But maybe this time around he went a little too far with that extravagant suit. Modi is certainly not the first world leader to be wearing a similar number: the deposed Egyptian leader Hosni Mubarak was spotted wearing one, as well as former Argentine president Carlos Menem – Modi is not exactly in the best company here. Could it be that Modi perhaps committed a fashion faux pas that day? The claim that the fabric had been woven to order in London and tailored in India for 1,000,000 rupees – around £10,000 quickly The suit showed not quite his praised sense of style. On the contrary, it crudely displayed a touch of narcissistic self-obsession that was quickly met not with praise but with a barrage of mockery on the twitter-sphere.
And if showing off some ‘despot swag’ was not enough, the whole event had Modi written all over it. The publicly displayed afternoon chai per charcha ceremony held in the gardens of Hyderabad House (mostly for the benefit of the domestic press) was hugely symbolical and self-referential, hinting not-so subtly at Modi’s humble beginning as a chai-wallah: there it was, a poor, lower-caste tea-seller, serving tea to the world’s most powerful man. The press lapped it all up enthusiastically.
The Sunday evening banquet at Rashtrapati Bhavan that followed this spectacular re-enactment of Modi’s life story, was again self-referential. This time around it was Modi’s beliefs and sets of values as well his Gujarati identity that were on display. The menu was Hindutva-tinted. Among the national favourites, it included a Nadru Ke Goolar a spicy kebab made with lotus stems, a Gujarati Khadi, and for dessert Gajar Ka Halwa, a sweet-carrot dessert. Now, the lotus is not just India’s national flower but also the symbol of the BJP; the buttermilk-infused tangy Gujarati Khadi was a nod to the Prime Minister’s home state and the rich-saffron-tinted Gajar Ka Halwa was reminder of the colour dear to the BJP and the Sangh Parivar.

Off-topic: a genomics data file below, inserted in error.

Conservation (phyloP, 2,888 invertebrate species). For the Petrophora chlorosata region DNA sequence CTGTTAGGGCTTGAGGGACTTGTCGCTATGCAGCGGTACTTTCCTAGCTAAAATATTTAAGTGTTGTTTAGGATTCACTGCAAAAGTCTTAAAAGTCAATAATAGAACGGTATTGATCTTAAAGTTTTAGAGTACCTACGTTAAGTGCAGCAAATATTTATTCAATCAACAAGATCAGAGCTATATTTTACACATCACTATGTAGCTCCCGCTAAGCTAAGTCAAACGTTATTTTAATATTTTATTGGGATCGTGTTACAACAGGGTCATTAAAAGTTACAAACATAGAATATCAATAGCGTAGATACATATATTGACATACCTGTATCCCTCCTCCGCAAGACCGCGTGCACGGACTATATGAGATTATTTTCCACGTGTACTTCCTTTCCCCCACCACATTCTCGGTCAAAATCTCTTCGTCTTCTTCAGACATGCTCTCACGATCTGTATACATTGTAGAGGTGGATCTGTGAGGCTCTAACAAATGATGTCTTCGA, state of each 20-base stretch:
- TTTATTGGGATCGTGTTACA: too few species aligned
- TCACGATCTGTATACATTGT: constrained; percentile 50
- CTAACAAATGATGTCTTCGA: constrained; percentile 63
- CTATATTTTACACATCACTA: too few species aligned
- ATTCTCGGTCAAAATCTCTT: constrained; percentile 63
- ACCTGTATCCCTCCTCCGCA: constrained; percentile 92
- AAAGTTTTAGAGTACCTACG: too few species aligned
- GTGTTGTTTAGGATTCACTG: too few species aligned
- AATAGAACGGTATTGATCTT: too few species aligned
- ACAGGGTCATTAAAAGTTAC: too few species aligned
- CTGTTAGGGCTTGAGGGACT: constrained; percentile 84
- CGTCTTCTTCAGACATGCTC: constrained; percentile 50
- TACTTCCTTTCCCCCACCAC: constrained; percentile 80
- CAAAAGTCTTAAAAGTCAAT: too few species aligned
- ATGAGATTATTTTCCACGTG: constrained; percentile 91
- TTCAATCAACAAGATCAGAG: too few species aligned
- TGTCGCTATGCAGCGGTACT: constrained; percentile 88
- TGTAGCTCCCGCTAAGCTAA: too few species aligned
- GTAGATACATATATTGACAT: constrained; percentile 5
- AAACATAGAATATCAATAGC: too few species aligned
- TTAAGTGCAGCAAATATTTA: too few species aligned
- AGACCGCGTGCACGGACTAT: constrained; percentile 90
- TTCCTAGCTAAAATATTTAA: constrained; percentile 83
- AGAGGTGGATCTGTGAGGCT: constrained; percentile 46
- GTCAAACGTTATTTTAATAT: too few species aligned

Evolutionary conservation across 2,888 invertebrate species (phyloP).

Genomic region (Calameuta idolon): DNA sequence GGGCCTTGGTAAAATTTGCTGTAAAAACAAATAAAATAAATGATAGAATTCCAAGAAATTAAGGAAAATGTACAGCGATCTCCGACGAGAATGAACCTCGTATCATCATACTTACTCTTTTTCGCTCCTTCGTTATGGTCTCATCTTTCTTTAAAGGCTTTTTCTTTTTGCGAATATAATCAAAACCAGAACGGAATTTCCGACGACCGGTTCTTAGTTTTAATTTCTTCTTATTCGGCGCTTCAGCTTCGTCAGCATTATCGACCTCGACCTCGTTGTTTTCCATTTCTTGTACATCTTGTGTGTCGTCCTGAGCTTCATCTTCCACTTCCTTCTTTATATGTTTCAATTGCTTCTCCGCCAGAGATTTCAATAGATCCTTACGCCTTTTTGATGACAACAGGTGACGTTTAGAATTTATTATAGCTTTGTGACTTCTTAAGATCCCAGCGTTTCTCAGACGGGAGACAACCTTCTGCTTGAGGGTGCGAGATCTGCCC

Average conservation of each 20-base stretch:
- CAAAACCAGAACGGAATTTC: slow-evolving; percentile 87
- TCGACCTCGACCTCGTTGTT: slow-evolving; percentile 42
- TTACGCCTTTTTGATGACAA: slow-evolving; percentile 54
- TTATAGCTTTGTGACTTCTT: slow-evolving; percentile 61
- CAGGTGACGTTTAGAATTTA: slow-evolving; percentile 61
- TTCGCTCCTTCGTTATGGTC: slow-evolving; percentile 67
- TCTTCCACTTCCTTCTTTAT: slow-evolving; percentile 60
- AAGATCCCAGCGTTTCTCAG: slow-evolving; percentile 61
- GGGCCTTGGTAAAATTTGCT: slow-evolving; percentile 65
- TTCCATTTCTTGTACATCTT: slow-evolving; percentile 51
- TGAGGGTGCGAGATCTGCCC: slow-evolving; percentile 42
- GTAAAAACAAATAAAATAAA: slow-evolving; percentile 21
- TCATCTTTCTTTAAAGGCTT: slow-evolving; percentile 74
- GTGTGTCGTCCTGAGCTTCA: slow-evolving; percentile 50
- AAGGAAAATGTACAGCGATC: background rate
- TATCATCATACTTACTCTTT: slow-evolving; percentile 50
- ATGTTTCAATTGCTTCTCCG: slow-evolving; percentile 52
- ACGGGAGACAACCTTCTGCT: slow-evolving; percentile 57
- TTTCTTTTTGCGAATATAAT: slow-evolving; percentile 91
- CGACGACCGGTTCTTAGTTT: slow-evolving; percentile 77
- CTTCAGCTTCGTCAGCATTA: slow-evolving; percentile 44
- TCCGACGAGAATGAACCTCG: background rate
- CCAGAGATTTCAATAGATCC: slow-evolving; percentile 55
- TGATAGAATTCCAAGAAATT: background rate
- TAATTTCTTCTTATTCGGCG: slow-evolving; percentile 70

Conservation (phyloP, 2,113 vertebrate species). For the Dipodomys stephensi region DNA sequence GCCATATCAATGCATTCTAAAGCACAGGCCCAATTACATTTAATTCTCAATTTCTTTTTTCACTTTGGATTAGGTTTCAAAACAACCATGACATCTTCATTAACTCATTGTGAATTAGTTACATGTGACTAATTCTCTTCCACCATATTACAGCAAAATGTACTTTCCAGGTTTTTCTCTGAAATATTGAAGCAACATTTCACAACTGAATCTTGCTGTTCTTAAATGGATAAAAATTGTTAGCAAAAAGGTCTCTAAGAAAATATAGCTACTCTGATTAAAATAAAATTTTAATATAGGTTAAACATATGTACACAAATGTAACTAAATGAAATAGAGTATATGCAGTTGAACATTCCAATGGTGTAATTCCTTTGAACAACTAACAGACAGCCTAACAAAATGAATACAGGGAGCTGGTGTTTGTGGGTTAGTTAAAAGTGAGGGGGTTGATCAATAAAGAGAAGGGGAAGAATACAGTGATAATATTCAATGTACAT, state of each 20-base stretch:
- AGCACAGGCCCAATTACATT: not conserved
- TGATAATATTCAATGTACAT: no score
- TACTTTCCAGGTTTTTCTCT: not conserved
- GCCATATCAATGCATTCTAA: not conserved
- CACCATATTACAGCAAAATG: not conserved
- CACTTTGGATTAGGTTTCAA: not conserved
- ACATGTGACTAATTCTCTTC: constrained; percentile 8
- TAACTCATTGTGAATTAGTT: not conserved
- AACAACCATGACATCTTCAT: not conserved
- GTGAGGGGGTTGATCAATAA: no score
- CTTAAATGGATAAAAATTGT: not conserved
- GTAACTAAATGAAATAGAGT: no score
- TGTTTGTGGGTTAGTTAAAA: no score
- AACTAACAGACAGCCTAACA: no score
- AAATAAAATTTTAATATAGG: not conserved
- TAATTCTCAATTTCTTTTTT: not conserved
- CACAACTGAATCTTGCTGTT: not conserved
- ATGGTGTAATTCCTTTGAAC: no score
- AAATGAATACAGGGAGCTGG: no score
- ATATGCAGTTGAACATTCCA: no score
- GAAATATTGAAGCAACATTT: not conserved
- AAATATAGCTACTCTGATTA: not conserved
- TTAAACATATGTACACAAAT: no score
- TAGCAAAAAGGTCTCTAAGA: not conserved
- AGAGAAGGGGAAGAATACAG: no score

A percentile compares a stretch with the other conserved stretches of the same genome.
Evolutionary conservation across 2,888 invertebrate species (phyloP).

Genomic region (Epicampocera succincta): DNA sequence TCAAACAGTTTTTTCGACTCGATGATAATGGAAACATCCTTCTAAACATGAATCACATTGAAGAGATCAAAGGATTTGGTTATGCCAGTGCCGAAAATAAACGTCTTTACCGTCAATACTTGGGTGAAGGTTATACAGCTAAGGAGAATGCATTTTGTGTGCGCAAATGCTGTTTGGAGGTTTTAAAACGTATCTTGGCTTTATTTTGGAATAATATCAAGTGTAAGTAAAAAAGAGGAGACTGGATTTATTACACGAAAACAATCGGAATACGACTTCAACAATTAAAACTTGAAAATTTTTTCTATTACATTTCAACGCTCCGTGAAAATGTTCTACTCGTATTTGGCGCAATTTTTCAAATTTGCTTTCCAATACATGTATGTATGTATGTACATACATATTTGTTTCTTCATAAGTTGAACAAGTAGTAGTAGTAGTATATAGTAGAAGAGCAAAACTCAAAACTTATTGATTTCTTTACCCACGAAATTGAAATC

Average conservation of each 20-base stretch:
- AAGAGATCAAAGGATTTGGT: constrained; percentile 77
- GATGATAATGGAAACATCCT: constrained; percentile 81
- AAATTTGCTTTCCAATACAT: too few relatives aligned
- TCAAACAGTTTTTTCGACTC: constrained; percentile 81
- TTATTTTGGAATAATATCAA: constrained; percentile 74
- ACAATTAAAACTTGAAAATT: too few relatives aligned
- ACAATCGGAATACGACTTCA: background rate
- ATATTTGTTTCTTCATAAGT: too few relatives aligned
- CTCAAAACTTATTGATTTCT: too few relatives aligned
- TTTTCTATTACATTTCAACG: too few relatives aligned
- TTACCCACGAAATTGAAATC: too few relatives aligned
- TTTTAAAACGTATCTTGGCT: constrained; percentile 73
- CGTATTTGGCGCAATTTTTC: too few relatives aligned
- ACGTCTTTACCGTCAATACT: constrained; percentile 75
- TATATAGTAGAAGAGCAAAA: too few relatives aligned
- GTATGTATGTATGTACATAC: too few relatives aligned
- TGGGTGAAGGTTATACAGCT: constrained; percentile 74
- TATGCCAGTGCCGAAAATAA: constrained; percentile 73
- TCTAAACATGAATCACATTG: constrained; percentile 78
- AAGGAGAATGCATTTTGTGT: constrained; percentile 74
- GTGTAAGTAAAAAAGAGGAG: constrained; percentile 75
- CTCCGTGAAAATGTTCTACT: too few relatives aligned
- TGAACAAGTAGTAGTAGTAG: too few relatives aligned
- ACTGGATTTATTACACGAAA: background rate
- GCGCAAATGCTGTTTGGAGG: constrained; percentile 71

But it was at the Republic Day pageant the next day where brand-Modi was more clearly on display. Again, bold sartorial statement opened the day. Arriving on Rajpat, Modi wore an elaborate tie & dye Gujarati bandhini turban in red, green and orange with white dots. Like the previous day on the tarmac of Palam airport, the colourful turban stood out on a very wet and grey Delhi morning. But more interestingly through one single sartorial statement, Modi became the personification of patriotic pride and unity in diversity. It is not a case that he wore a similar turban on Independence day last August.
Moreover, at this year’s parade, the basic syntax of nationhood on display was modified to make space for Modi’s pet projects. Beside showcasing unity in diversity and India’s military might in a Soviet style parade as per norm, the nation displayed at the Republic Day parade displayed prominently all the marks of Moditva.